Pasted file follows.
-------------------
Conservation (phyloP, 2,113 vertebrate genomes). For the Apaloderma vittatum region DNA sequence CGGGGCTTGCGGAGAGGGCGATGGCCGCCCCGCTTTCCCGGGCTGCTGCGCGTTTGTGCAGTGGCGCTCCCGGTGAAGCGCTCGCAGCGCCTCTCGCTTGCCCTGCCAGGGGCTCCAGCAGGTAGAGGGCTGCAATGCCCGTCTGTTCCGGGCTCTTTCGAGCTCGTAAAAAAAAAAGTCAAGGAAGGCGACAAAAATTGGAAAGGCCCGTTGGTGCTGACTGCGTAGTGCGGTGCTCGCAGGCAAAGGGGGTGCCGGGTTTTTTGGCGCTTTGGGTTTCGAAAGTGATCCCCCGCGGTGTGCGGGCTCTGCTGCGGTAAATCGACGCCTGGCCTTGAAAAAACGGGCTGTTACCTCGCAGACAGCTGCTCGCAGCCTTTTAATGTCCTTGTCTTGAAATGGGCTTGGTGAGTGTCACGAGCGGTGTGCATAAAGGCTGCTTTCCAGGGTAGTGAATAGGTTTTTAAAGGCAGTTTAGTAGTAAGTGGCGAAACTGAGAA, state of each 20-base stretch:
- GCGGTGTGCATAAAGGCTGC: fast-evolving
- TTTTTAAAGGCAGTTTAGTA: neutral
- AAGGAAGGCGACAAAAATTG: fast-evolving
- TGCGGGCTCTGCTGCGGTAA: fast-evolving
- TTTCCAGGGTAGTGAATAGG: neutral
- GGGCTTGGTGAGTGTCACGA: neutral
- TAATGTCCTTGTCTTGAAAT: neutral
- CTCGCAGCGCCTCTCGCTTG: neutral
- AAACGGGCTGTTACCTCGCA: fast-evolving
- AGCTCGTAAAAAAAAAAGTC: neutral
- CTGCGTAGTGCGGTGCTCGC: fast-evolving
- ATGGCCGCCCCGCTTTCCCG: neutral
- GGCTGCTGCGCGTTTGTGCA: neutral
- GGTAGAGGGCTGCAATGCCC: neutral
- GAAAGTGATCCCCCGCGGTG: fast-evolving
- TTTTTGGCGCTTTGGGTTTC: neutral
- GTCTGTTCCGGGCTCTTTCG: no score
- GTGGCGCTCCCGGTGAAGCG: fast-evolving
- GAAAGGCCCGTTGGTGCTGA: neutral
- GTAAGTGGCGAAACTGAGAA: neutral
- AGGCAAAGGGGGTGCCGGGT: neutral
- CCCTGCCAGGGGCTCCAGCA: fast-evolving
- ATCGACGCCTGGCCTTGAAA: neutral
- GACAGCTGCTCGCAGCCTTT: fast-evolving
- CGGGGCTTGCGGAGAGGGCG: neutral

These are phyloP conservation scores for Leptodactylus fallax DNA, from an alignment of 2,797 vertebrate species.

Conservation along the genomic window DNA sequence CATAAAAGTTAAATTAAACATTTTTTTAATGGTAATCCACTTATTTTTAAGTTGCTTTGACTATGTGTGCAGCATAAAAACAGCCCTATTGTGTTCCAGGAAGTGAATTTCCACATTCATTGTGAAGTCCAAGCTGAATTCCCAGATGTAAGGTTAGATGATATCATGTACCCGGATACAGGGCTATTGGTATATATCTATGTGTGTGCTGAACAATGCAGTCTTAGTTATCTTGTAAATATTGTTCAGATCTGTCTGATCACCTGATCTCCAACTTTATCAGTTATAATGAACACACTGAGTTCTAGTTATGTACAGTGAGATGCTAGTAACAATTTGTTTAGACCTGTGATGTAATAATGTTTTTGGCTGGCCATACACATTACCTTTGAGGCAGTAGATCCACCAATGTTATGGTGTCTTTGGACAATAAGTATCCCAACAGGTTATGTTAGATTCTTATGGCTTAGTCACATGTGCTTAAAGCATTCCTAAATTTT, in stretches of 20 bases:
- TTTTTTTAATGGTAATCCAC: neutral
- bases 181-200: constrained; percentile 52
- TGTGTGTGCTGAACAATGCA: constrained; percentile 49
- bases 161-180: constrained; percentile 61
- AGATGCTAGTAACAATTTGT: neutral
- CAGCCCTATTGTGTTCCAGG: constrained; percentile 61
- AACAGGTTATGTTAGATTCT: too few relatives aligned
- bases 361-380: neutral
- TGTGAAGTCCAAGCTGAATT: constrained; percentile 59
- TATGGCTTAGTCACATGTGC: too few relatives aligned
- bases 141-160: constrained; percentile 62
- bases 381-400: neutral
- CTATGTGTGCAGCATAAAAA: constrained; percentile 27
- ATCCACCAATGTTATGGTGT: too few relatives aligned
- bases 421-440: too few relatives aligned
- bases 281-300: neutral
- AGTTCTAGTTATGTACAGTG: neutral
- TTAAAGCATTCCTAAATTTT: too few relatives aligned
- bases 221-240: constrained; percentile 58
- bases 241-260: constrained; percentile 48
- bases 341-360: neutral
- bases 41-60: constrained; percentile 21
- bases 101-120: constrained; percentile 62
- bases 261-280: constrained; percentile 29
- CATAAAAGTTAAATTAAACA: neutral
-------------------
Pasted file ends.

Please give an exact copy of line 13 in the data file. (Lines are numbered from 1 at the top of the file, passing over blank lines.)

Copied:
- ATGGCCGCCCCGCTTTCCCG: neutral